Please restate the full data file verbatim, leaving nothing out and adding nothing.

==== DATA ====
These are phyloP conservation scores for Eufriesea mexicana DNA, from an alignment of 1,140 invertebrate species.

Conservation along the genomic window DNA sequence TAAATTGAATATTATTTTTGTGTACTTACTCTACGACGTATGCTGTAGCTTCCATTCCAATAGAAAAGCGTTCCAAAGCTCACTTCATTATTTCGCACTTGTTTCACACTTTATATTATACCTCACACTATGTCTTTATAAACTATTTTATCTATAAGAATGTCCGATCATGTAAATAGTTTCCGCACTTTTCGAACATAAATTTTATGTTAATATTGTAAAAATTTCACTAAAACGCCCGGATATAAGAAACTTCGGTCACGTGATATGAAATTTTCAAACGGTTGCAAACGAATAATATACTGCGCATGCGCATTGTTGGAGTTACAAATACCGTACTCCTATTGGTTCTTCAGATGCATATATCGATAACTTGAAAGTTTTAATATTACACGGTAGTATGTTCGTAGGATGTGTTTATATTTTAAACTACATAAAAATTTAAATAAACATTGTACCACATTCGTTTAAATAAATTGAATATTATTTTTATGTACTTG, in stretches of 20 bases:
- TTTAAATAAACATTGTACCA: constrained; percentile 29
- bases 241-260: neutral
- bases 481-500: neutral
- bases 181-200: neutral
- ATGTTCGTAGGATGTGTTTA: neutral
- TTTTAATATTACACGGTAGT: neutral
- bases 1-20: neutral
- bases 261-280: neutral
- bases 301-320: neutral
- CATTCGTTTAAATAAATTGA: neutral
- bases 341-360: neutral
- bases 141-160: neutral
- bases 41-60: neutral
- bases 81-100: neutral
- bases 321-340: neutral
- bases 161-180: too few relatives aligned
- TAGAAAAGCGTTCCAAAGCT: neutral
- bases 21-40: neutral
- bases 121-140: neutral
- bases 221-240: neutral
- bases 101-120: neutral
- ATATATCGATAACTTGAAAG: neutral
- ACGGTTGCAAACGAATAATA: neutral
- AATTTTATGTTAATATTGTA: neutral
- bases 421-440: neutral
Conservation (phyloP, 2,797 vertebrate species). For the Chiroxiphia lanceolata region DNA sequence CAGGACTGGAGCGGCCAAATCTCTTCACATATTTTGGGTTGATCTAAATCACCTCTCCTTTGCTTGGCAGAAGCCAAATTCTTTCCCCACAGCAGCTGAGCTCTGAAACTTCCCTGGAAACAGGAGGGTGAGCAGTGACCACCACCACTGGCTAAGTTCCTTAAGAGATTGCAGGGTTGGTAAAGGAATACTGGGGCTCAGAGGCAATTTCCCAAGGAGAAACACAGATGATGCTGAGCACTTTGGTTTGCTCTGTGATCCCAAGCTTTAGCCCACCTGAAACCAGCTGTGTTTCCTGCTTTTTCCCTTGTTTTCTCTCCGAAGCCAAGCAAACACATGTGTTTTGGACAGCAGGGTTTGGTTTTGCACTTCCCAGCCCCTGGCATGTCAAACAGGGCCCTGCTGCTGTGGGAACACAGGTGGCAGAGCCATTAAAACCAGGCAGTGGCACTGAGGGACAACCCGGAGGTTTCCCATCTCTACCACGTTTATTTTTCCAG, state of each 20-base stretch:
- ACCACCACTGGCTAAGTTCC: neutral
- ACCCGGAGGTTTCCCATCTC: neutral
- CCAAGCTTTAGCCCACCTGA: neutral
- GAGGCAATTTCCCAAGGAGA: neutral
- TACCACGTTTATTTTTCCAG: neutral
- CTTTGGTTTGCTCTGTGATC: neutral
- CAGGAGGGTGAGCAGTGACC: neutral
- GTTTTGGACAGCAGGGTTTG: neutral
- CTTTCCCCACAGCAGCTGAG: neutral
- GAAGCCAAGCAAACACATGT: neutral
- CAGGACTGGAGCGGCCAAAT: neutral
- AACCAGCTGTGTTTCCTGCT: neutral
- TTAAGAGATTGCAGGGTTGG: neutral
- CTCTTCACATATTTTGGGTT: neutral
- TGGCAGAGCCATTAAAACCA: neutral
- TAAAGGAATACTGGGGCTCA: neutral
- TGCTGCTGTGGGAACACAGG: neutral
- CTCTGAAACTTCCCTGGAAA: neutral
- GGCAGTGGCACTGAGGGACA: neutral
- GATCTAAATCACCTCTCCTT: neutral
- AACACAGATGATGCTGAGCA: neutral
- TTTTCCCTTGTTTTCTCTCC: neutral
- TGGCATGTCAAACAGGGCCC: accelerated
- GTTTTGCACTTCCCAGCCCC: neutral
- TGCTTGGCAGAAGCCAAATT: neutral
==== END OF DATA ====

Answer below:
These are phyloP conservation scores for Eufriesea mexicana DNA, from an alignment of 1,140 invertebrate species.

Conservation along the genomic window DNA sequence TAAATTGAATATTATTTTTGTGTACTTACTCTACGACGTATGCTGTAGCTTCCATTCCAATAGAAAAGCGTTCCAAAGCTCACTTCATTATTTCGCACTTGTTTCACACTTTATATTATACCTCACACTATGTCTTTATAAACTATTTTATCTATAAGAATGTCCGATCATGTAAATAGTTTCCGCACTTTTCGAACATAAATTTTATGTTAATATTGTAAAAATTTCACTAAAACGCCCGGATATAAGAAACTTCGGTCACGTGATATGAAATTTTCAAACGGTTGCAAACGAATAATATACTGCGCATGCGCATTGTTGGAGTTACAAATACCGTACTCCTATTGGTTCTTCAGATGCATATATCGATAACTTGAAAGTTTTAATATTACACGGTAGTATGTTCGTAGGATGTGTTTATATTTTAAACTACATAAAAATTTAAATAAACATTGTACCACATTCGTTTAAATAAATTGAATATTATTTTTATGTACTTG, in stretches of 20 bases:
- TTTAAATAAACATTGTACCA: constrained; percentile 29
- bases 241-260: neutral
- bases 481-500: neutral
- bases 181-200: neutral
- ATGTTCGTAGGATGTGTTTA: neutral
- TTTTAATATTACACGGTAGT: neutral
- bases 1-20: neutral
- bases 261-280: neutral
- bases 301-320: neutral
- CATTCGTTTAAATAAATTGA: neutral
- bases 341-360: neutral
- bases 141-160: neutral
- bases 41-60: neutral
- bases 81-100: neutral
- bases 321-340: neutral
- bases 161-180: too few relatives aligned
- TAGAAAAGCGTTCCAAAGCT: neutral
- bases 21-40: neutral
- bases 121-140: neutral
- bases 221-240: neutral
- bases 101-120: neutral
- ATATATCGATAACTTGAAAG: neutral
- ACGGTTGCAAACGAATAATA: neutral
- AATTTTATGTTAATATTGTA: neutral
- bases 421-440: neutral
Conservation (phyloP, 2,797 vertebrate species). For the Chiroxiphia lanceolata region DNA sequence CAGGACTGGAGCGGCCAAATCTCTTCACATATTTTGGGTTGATCTAAATCACCTCTCCTTTGCTTGGCAGAAGCCAAATTCTTTCCCCACAGCAGCTGAGCTCTGAAACTTCCCTGGAAACAGGAGGGTGAGCAGTGACCACCACCACTGGCTAAGTTCCTTAAGAGATTGCAGGGTTGGTAAAGGAATACTGGGGCTCAGAGGCAATTTCCCAAGGAGAAACACAGATGATGCTGAGCACTTTGGTTTGCTCTGTGATCCCAAGCTTTAGCCCACCTGAAACCAGCTGTGTTTCCTGCTTTTTCCCTTGTTTTCTCTCCGAAGCCAAGCAAACACATGTGTTTTGGACAGCAGGGTTTGGTTTTGCACTTCCCAGCCCCTGGCATGTCAAACAGGGCCCTGCTGCTGTGGGAACACAGGTGGCAGAGCCATTAAAACCAGGCAGTGGCACTGAGGGACAACCCGGAGGTTTCCCATCTCTACCACGTTTATTTTTCCAG, state of each 20-base stretch:
- ACCACCACTGGCTAAGTTCC: neutral
- ACCCGGAGGTTTCCCATCTC: neutral
- CCAAGCTTTAGCCCACCTGA: neutral
- GAGGCAATTTCCCAAGGAGA: neutral
- TACCACGTTTATTTTTCCAG: neutral
- CTTTGGTTTGCTCTGTGATC: neutral
- CAGGAGGGTGAGCAGTGACC: neutral
- GTTTTGGACAGCAGGGTTTG: neutral
- CTTTCCCCACAGCAGCTGAG: neutral
- GAAGCCAAGCAAACACATGT: neutral
- CAGGACTGGAGCGGCCAAAT: neutral
- AACCAGCTGTGTTTCCTGCT: neutral
- TTAAGAGATTGCAGGGTTGG: neutral
- CTCTTCACATATTTTGGGTT: neutral
- TGGCAGAGCCATTAAAACCA: neutral
- TAAAGGAATACTGGGGCTCA: neutral
- TGCTGCTGTGGGAACACAGG: neutral
- CTCTGAAACTTCCCTGGAAA: neutral
- GGCAGTGGCACTGAGGGACA: neutral
- GATCTAAATCACCTCTCCTT: neutral
- AACACAGATGATGCTGAGCA: neutral
- TTTTCCCTTGTTTTCTCTCC: neutral
- TGGCATGTCAAACAGGGCCC: accelerated
- GTTTTGCACTTCCCAGCCCC: neutral
- TGCTTGGCAGAAGCCAAATT: neutral